Friday, August 21, 2009

Can I reuse research data? The answer according to Dutch law

A new report has just been published on the legal situation regarding the reuse of research data, according to Dutch law. This report was commissioned by SURF and has been written by CIER. The report (in Dutch) can be found here.

Of course this is quite complicated legal stuff, so to keep it simple there are a few standard questions which have been answered. This straightforward explanation can be found here.
(Don't forget to read the disclaimer though)

Wednesday, August 12, 2009

Great holiday in Slovenia

I have just returned from a great holiday in Slovenia. I was very impressed by the beautiful landscapes: mountains, waterfalls, lakes and hills. Ljubljana is a small but very attractive and friendly capital. The mediterranean was hot but beautiful. Piran was very pretty, yet rather busy. But most of all I was impressed by the original Karst: rills, gulleys, Dolines, huge sinkholes, natural bridges, a veeery large Polje and of course the caves. I was especially impressed by the huge canyon in the Skocjan cave.

Tuesday, August 11, 2009

A golden road with a green lining?

As more and more organisations are realising the benefits of open access a discussion is still taking place on the road to take to Open Access. I do wonder where we will go? Perhaps there will not be two separate roads, Green and Gold. Perhaps the future is Gold OA, if enough publishers will adopt this model. This would certainly make it a lot easier for researchers, rather than having to also add their publication to a repository. A number of publishers are past experimenting on switching their business model to earning their income from article processing costs. It would be helpful if the research funders mandate Open Access to all their funded research. This is now taking place, as the NIH, Welcome trust started off and now also EUROHORC and ESF have taken position.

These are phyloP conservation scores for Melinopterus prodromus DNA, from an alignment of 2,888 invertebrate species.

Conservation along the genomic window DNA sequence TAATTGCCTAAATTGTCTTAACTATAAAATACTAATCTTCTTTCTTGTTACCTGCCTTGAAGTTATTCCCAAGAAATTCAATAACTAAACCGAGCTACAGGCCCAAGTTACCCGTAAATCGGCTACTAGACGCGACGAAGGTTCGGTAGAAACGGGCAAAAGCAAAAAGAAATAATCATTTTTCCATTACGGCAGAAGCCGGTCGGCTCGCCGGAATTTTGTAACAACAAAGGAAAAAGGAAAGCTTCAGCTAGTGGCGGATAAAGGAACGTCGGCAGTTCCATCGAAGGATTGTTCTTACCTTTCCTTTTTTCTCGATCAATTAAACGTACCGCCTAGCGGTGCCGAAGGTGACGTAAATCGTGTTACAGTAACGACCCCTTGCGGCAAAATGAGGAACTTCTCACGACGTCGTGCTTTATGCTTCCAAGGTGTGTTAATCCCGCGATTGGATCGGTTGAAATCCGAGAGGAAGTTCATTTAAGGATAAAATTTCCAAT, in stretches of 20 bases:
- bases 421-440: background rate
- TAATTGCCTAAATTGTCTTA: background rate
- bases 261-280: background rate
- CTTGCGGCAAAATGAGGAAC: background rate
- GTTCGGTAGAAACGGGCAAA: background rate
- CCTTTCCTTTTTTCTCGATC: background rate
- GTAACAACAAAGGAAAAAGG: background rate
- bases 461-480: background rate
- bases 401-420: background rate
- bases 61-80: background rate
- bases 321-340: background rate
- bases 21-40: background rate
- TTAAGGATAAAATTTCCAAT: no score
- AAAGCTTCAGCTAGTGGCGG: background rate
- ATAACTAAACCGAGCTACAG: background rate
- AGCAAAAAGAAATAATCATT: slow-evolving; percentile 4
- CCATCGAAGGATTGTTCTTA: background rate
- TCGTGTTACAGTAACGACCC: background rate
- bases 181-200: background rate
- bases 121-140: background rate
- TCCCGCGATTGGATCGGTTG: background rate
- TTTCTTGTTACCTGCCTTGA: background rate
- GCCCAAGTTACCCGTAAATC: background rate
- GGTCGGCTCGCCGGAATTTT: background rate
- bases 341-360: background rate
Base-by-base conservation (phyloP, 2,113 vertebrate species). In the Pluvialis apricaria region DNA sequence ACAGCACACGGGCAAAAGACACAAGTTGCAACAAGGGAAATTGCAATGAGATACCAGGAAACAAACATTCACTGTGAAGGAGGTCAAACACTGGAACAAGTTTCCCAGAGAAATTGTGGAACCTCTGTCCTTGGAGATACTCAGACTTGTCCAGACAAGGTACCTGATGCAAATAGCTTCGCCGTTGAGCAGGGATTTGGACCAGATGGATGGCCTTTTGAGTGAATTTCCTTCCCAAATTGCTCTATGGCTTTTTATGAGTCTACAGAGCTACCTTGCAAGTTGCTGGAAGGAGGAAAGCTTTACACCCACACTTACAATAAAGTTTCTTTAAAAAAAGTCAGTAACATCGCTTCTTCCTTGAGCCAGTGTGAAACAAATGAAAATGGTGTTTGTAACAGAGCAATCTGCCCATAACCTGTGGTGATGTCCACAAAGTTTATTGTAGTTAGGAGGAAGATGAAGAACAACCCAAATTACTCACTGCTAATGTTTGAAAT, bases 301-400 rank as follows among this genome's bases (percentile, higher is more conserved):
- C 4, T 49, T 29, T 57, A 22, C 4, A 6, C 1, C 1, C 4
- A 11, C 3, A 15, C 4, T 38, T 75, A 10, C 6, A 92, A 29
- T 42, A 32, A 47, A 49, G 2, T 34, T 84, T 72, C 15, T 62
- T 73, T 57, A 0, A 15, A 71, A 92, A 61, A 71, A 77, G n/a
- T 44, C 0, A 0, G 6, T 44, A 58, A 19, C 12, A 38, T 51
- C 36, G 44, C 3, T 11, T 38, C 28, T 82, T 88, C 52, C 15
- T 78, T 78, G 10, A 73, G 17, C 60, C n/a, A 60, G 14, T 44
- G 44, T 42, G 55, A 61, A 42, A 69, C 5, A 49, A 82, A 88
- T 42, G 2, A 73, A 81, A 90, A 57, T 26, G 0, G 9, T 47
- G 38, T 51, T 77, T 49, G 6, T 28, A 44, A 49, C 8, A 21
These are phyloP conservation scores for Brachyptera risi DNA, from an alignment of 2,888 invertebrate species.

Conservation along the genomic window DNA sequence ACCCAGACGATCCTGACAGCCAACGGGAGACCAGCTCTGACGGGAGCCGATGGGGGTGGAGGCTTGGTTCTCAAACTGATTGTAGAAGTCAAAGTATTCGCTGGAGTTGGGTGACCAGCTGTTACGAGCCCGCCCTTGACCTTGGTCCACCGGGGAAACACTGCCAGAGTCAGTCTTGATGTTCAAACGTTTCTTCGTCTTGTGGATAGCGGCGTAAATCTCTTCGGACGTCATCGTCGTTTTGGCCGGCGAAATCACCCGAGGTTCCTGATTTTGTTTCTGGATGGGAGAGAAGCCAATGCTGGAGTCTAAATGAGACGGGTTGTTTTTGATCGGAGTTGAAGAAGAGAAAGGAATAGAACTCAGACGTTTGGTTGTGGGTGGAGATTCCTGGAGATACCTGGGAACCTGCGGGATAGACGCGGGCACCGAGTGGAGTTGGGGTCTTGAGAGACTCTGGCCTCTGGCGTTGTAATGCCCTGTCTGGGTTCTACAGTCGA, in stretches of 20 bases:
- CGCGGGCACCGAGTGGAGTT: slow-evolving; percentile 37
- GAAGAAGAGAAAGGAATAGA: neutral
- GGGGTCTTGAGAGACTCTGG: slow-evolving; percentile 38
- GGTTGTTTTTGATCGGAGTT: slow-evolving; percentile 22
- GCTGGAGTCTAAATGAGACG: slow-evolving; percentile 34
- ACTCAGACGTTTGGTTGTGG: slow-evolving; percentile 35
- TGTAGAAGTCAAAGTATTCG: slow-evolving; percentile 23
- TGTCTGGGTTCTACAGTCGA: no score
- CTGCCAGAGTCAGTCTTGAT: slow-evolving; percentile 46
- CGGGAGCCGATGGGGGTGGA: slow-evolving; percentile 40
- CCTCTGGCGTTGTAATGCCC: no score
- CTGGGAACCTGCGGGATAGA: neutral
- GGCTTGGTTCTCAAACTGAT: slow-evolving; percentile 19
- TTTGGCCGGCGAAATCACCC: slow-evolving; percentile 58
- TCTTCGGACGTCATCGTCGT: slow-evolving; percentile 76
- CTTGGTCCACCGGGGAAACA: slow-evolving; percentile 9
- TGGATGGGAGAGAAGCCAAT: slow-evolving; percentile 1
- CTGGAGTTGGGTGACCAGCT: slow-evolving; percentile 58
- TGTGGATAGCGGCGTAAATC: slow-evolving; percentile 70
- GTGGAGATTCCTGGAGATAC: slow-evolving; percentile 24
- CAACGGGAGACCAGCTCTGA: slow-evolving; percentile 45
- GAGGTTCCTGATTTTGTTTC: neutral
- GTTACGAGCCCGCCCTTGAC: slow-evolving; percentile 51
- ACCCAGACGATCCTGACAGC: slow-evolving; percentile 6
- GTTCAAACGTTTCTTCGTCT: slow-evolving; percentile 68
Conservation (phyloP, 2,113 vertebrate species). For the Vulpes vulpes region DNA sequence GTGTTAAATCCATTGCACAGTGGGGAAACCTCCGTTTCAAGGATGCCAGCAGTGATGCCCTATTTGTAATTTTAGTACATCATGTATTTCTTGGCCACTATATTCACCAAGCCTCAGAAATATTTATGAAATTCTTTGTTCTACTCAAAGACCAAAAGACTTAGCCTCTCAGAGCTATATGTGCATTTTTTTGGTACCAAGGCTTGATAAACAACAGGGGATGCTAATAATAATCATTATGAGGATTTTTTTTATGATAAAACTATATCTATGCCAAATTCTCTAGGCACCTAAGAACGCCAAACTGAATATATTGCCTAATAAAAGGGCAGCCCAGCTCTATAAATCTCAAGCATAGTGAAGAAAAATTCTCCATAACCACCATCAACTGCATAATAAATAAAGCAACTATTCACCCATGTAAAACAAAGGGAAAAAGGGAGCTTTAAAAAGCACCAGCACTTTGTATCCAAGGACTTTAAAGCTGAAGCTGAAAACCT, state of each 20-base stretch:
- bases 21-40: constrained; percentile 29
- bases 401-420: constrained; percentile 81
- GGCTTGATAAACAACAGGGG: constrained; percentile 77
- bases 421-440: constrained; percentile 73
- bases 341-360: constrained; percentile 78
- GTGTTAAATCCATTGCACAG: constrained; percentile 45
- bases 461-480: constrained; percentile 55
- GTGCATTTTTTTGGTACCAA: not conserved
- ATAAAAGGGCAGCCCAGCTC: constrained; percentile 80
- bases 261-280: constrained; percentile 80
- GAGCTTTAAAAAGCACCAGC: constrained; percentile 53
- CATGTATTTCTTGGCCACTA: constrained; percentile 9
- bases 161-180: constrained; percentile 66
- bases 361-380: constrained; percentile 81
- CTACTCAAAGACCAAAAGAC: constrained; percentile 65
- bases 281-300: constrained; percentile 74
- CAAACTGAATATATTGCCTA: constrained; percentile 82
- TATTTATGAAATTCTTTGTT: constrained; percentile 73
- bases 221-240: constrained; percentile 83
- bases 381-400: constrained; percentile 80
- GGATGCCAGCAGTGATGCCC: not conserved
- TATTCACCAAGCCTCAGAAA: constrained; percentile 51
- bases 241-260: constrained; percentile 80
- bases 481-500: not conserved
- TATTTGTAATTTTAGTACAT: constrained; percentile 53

However (Institutional) Repositories will probably continue to exist. Not all materials are published in journals (take grey literature, data and learning materials for instance). However: nobody wants to refer to the same publication in different places. The journal is where the articles are and where traffic and publicity goes to.

Institutional Repositories can still perform a valuable function for archiving reasons and can form a place to collect all the research materials together. The questions remains who will provide aggregations which collect usage statistics and citation scores and will provide persistent identifiers.

Comparison of Costs and Benefits of Open Access for UK, Netherlands and Denmark

The Houghton studies on the costs and benefits of Open Access from the UK (commissioned by JISC), the Netherlands (commissioned by SURF) and Denmark (commissoned by DEFF) were compared in a study commissioned by Knowledge Exchange. Noticeably in all three countries benefits can be achieved by switching to an open access model. The benefits are different in the three countries though, these are mainly due to difference in scale between the three countries and how the education is organised in the three countries.

On the 22 June 2009 this combined report was discussed in a seminar with various members of the European commission and other European bodies present. At this seminar not only the report was presented, but responses from various stakeholders and implications for funders were also discussed. Two speakers from the European commission gave a presentation on the activities they are undertaking in the field of Open Access.

For the details please see :
The photographs of the seminar can be seen at:

Monday, August 10, 2009

Video on the archiving of enhanced publications

The video below was created as a part of the European DRIVER II project. In this animation created by Eugene Durr for the royal library and Delft University you can see how the archiving of enhanced publications is organised. The main challenge is to archive the text, the data and the relationship between these two quite different files.
You might recognise the voice over ;-)